It’s Wednesday morning outside South Station. The workday bustle is back, at least today, with employees swarming past Atlantic Avenue and talking into AirPods. At least three people nearly collide, nose down on their iPhones, reading e-mail or perusing Google Calendar.
It’s not so different from life before the pandemic. But look at what they’re wearing.
For office workers who spend 9 to 5 in the heart of Boston, there is no dress code, no policy, and no certainty anymore. Retailers used COVID to peddle new categories of clothing, like “workleisure,” “power casual,” or the most straightforward contender: “hybrid workwear.”
No matter what you call it, the reality is that workers commuting into the Financial District have let loose. A suit these days is tough to spot. As recently reported in these pages, neckties are a rarity. Instead, people wear everything from golf polos and Lululemon ABC slim-fit pants to knit trousers and Nike sneakers.
“We’re coming out of style hibernation,” said Kenlyn Jones, an assistant professor of fashion design at the Massachusetts College of Art and Design. “Not too fussy, not too difficult. It’s just true to the wearer, joyful and relaxed.”
Sales of office attire — dresses, shapewear, slacks, blazers — began increasing this summer with the return of weddings and in-person work, the market research group NPD found. But more people choose to keep it casual today than at any time in recent history, except the early depths of lockdown, said NPD apparel analyst Kristen Classi Zummo. Activewear is still trending higher than pre-pandemic levels, too. No one expects it to change soon.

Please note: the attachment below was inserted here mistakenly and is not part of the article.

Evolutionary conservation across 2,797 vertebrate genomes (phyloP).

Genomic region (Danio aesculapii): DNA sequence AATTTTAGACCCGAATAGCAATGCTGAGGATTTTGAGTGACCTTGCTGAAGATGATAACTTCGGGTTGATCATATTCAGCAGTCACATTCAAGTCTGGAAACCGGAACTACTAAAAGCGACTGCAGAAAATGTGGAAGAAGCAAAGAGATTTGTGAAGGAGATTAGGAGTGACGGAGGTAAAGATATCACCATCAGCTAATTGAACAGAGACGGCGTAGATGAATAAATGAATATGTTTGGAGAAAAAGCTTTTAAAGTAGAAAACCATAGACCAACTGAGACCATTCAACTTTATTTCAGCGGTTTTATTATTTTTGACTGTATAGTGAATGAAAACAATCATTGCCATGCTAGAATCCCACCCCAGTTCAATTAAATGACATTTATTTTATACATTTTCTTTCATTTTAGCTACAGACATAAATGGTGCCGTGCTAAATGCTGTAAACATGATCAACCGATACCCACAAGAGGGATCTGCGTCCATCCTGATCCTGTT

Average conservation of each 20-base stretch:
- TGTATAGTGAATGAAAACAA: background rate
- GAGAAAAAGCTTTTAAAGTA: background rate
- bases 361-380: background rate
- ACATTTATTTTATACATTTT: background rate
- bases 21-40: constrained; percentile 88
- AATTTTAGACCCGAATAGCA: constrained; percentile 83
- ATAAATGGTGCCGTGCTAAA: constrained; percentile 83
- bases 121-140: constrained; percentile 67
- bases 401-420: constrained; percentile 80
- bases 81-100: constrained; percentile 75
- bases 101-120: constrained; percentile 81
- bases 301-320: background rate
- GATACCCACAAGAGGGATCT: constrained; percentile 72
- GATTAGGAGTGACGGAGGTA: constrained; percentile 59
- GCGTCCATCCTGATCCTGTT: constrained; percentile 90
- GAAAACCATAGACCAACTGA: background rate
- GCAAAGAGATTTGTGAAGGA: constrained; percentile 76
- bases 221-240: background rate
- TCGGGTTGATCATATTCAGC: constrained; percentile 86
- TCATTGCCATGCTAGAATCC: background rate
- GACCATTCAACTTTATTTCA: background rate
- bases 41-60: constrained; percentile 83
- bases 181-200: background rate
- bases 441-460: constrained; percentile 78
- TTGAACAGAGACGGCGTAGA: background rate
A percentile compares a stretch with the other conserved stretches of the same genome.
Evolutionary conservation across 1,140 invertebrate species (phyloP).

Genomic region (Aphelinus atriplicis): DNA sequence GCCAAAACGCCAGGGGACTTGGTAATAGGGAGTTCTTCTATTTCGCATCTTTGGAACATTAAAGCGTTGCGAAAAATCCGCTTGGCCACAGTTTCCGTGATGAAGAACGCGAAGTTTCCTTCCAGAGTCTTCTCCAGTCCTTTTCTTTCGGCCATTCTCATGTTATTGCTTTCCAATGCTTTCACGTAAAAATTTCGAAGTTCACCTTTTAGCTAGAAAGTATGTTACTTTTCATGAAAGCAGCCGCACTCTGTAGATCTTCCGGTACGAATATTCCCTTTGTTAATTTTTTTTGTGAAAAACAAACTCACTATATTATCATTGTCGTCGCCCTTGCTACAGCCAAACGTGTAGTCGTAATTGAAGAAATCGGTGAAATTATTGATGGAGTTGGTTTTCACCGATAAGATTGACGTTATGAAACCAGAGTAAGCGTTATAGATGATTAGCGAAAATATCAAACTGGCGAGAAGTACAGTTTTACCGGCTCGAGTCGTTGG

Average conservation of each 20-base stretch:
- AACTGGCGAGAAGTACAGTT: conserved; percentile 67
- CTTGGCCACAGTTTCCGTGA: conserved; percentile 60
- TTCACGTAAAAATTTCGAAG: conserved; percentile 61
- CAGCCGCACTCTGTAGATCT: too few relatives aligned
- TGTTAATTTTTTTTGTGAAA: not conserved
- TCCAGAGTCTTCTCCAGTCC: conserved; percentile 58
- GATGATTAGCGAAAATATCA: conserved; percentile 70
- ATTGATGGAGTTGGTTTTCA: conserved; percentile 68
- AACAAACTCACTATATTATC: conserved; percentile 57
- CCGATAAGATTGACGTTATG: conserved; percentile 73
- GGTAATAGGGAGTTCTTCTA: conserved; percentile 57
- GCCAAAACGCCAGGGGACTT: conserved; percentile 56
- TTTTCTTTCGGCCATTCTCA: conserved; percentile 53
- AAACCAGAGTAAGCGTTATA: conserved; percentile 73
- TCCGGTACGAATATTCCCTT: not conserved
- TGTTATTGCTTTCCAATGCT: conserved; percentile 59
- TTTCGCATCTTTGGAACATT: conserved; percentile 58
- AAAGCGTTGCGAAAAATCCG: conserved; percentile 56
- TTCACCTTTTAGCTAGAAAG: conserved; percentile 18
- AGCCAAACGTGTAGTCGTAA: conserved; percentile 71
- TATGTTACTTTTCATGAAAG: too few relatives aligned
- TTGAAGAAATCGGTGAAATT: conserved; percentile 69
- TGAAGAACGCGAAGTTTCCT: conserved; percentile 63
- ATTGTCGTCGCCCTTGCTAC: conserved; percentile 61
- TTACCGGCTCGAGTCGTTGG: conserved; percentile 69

“We anticipate this behavior to continue for the rest of this year and into 2023,” Zummo said.
To Mike Perry, the only rule for workwear is that it must be more put-together than 2020 Zoom attire, which he dubbed “the clothing version of a mullet.” (A collared shirt on top, pajamas on the bottom.) One recent morning, the cybersecurity employee donned a pullover, Spyder full-zip jacket, Mavi jeans, and Dr. Martens Oxford shoes. The effort was minimal; the outfit, acceptable.
“I’m thinking about clothes less,” Perry said. “I’m not trying as hard, because, why would I?”
That’s the point, said Saheli Goswami, an assistant professor of textiles and fashion merchandising at the University of Rhode Island. When it comes to choosing daily wardrobes, flexibility and ease have become the priority. The once-sharp lines of what a worker can and cannot wear inside the cubicle have blurred.
“People are gravitating toward more pieces that can be versatile,” Goswami added, “that can let you easily transition from one event to the other and not necessarily be categorized into, ‘Oh, this is my evening wear. Oh, this is my daytime wear. This is what I have on for casual Friday.’ ”
Take Rahsaan Akbar, for example. In H&M skinny plaid pants and Blundstone ankle boots, the insurance broker at Lockton Companies said the conventions of workwear fell apart over the past two years. He feels comfortable striding into work three days a week in a pink Urban Outfitters beanie and a smattering of jewelry: a jade pendant, stringy music festival bracelet, and two earrings — a green feather on the left ear, a gold hoop on the right.